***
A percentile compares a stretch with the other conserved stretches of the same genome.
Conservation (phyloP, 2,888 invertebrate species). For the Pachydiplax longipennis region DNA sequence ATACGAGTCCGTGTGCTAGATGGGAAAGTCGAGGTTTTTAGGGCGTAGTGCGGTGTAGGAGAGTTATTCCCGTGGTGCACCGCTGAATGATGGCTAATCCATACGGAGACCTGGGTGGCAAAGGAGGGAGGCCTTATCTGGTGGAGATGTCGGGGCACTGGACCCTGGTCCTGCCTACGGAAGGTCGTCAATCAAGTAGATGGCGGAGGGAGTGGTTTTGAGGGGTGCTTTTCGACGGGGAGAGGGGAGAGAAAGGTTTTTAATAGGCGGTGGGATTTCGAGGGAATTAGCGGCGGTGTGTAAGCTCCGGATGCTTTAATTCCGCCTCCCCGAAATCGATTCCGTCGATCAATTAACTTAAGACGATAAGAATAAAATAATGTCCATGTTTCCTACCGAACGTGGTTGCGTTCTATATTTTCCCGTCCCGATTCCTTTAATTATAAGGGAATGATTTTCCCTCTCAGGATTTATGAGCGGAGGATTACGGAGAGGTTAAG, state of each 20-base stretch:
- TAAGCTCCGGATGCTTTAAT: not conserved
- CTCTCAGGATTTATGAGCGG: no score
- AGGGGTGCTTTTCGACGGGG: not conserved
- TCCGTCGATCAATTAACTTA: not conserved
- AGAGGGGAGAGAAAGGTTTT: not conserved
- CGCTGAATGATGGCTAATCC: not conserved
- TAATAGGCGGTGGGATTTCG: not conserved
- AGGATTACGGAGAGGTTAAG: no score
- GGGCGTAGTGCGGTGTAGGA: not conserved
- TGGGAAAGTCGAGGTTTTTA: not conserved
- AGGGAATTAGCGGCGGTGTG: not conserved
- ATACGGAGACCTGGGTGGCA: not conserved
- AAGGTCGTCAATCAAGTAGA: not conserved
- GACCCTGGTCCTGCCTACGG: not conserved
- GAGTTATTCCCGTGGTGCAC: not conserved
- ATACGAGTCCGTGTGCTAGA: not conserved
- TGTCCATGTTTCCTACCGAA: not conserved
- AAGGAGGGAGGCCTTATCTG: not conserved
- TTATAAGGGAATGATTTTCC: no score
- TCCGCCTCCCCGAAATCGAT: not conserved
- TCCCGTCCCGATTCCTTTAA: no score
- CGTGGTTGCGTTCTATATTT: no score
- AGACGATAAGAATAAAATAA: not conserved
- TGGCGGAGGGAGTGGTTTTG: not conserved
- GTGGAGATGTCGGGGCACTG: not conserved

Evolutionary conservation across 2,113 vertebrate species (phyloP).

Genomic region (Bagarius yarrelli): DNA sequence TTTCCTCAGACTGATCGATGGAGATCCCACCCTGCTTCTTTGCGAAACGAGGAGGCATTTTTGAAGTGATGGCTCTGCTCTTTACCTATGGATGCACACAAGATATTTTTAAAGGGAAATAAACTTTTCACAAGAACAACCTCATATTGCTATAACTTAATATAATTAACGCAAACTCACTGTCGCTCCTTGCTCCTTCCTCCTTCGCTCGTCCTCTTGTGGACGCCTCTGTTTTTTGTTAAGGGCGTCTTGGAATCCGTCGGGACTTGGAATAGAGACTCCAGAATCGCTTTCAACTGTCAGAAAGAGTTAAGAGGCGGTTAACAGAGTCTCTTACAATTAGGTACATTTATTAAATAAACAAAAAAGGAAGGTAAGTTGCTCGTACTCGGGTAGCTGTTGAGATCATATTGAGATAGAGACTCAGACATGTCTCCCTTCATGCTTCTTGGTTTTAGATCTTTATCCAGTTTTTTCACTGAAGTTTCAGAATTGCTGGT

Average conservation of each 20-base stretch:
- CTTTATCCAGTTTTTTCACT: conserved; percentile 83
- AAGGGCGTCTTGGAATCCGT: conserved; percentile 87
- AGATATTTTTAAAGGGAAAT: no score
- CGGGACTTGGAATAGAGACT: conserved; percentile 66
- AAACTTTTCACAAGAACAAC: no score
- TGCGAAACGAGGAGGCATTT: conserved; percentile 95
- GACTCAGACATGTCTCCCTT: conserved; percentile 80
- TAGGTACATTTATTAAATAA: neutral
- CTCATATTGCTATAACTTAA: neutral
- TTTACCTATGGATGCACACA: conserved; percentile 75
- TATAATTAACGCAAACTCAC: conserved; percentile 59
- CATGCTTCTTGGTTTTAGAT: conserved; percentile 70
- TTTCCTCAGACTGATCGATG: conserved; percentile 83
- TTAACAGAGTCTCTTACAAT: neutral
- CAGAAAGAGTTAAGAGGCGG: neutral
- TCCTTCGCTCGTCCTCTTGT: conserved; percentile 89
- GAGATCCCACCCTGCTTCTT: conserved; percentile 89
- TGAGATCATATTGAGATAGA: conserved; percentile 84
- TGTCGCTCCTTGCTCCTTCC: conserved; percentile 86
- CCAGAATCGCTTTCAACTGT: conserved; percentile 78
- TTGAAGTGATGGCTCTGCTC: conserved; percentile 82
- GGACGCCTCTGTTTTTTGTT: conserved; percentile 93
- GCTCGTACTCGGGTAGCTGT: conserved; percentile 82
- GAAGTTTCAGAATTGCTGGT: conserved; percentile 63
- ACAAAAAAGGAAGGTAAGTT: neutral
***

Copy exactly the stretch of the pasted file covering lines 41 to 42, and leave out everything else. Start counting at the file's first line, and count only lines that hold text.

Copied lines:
- TATAATTAACGCAAACTCAC: conserved; percentile 59
- CATGCTTCTTGGTTTTAGAT: conserved; percentile 70